# An extension of hamiltonian mechanics

This is an introduction to the ideas of the article arXiv:1902.04598

UPDATE: If you think about a billiard-ball computer, the computer is in the expression of the information gap. The model applies  also to chemlambda, molecules have a hamiltonian as well and the graph rewrites, aka chemical reactions, have a description in the information gap. That’s part of the kaleidos project 🙂

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Hamiltonian mechanics is the mechanism of the world. Indeed, the very simple equations (here the dot means a time derivative)

govern everything. Just choose an expression for the function $H$, called hamiltonian, and then solve these equations to find the evolution in time of the system.

Quantum mechanics is in a very precise sense the same thing. The equations are the same, only the formalism is different. There is a hamiltonian which gives the evolution of the quantum system…

Well, until measurement, which is an addition to the beautiful formalism. So we can say that hamiltonian mechanics, in the quantum version, and the measurement algorithm are, together, the basis of the quantum world.

Going back to classical mechanics, the same happens. Hamiltonian mechanics can be used as is in astronomy, or when we model the behavior of a robotic arm, or other purely mechanical system. However, in real life there are behaviors which go beyond this. Among them: viscosity, plasticity, friction, damage, unilateral contact…

There is always, in almost all applications of mechanics, this extra ingredient: the system does not only have a hamiltonian, there are other quantities which govern it and which make, most of the time, the system to behave irreversibly.

Practically every  object, machine or construction made by humans needs knowledge beyond hamiltonian mechanics. Or beyond quantum mechanics. This is the realm of applied mathematics, of differential equations, of numerical simulations.

In this classical mechanics for the real world we need the hamiltonian and we also need to explain in which way the object or material we study is different from all the other objects or materials. This one is viscous, plastic, elsot-plastic, elasto-visco-plastic, there is damage, you name it, these differences are studied and they add to hamiltonian mechanics.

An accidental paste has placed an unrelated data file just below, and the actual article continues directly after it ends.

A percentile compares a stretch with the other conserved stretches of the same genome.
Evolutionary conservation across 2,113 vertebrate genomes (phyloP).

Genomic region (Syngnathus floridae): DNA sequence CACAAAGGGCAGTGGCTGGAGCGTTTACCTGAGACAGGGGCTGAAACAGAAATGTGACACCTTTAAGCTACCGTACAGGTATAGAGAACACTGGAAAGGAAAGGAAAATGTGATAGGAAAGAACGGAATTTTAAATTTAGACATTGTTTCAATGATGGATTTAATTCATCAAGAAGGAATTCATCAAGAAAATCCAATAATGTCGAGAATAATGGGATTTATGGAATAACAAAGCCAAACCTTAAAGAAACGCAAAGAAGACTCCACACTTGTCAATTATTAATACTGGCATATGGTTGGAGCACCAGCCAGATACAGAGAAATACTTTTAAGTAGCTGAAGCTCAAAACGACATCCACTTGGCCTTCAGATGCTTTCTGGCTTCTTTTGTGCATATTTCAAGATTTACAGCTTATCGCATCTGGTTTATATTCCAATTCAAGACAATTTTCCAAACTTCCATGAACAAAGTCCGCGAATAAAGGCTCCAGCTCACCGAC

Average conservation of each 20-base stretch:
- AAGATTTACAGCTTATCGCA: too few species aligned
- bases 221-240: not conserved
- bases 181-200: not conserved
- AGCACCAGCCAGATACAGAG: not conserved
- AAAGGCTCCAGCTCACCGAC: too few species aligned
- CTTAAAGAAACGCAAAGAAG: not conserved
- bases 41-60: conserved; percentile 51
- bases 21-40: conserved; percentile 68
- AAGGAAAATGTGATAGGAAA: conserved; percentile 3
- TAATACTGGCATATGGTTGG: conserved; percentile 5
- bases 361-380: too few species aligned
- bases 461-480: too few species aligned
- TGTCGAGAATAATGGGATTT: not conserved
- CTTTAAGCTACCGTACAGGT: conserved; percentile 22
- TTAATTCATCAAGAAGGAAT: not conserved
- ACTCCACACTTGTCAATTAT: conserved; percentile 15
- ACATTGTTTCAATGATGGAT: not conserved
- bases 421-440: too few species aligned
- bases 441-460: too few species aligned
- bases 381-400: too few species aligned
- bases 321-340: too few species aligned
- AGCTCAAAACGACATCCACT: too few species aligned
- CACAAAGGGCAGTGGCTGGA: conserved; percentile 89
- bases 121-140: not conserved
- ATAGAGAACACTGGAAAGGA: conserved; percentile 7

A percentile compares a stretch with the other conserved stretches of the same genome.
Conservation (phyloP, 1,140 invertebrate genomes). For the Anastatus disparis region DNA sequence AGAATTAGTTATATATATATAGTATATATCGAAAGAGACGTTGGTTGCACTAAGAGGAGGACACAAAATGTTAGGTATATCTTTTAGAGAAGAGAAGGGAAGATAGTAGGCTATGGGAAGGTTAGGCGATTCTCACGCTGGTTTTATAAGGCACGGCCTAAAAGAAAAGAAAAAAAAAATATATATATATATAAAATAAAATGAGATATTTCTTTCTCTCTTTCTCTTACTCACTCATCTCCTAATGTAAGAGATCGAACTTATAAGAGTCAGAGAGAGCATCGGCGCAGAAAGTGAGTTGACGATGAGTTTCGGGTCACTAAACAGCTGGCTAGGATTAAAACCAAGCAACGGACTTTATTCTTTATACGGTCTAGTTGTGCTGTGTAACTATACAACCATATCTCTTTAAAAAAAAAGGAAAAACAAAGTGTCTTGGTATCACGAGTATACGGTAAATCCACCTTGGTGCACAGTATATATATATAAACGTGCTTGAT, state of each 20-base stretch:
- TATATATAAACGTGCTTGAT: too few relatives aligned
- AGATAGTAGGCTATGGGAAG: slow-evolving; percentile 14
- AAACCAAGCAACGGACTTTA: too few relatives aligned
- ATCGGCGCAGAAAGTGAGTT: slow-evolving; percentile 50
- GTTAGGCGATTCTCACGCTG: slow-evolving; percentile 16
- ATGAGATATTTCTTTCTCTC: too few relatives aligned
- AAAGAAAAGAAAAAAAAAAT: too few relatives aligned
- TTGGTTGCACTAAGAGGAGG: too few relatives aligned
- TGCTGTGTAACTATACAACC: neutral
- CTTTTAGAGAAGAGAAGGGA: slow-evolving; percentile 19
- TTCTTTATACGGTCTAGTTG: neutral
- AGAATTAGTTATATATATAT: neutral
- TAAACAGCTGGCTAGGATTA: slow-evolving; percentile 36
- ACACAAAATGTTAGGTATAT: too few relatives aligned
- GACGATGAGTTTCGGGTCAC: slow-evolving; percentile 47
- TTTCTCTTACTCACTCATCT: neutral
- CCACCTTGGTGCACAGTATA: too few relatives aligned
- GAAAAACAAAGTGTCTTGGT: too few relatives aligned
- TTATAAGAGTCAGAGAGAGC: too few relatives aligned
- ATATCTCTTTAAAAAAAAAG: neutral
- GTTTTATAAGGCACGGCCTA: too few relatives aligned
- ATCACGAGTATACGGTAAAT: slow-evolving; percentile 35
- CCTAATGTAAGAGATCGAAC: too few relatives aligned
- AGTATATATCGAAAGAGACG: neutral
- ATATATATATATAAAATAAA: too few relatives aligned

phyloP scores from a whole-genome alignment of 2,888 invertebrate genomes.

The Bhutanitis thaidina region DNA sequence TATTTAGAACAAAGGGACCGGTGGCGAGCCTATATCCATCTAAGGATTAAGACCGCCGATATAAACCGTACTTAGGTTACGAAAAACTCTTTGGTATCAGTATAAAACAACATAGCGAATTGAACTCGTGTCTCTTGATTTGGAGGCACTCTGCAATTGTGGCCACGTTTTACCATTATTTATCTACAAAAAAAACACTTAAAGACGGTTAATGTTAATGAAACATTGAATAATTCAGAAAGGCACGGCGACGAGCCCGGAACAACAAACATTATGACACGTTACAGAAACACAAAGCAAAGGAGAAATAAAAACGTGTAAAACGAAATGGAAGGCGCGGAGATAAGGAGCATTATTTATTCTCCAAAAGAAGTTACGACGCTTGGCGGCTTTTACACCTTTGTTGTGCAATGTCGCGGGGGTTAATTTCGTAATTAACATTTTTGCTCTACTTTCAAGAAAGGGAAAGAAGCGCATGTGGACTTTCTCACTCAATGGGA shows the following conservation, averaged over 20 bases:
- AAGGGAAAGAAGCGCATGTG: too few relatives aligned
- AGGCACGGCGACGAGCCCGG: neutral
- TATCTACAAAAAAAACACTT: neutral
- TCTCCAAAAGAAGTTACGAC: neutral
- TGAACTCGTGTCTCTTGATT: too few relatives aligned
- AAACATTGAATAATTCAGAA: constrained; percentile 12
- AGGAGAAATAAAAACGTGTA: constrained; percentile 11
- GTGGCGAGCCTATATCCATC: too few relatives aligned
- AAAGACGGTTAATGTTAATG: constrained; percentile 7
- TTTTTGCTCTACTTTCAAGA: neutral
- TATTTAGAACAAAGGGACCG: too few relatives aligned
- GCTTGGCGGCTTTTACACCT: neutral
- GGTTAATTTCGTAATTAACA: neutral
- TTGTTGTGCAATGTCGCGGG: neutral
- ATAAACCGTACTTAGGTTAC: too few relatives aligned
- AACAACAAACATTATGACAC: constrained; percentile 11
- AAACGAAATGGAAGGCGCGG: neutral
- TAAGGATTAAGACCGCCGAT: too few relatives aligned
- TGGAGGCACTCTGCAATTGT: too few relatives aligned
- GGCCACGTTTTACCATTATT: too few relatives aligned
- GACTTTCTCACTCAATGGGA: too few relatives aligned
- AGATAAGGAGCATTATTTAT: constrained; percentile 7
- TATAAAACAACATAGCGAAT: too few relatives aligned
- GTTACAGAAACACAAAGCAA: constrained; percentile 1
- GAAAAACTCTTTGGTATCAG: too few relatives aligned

They should add, but practically they don’t. Instead, what happens is that the researchers interested into such studies choose to renounce at the beaustiful hamiltonian mechanics formalism and to go back to Newton and add their knowledge about irreversible behaviours there.

(There is another aspect to be considered if you think about mechanical computers. They are mostly nice thought experiments, very powerfull ideas generators. Take for example a billiard-ball computer. It can’t be described by hamiltonian mechanics alone because of the unilateral contact of the balls with the biliard and of the balls one with another. So we can study it, but we have to add to the hamiltonian mechanics formalism.)

From all this  we see that it may be interesting to study if there is any information content of the deviation from hamiltonian mechanics.

We can measure this deviation by a gap vector, defined by

and we need new equations for the gap vector $\eta$.  Very simple then, suppose we have the other ingredient we need, a likelihood function $\pi \in [0,1]$ and we add that

where $z = z(t) = (q(t), p(t))$. That is we ask that    if the system is in the state $z$ then the velocity $\dot{z}$ and the gap vector $\eta$   maximize the likelihood $\pi$ .

Still too general, how can we choose the likelihood? We may take the following condition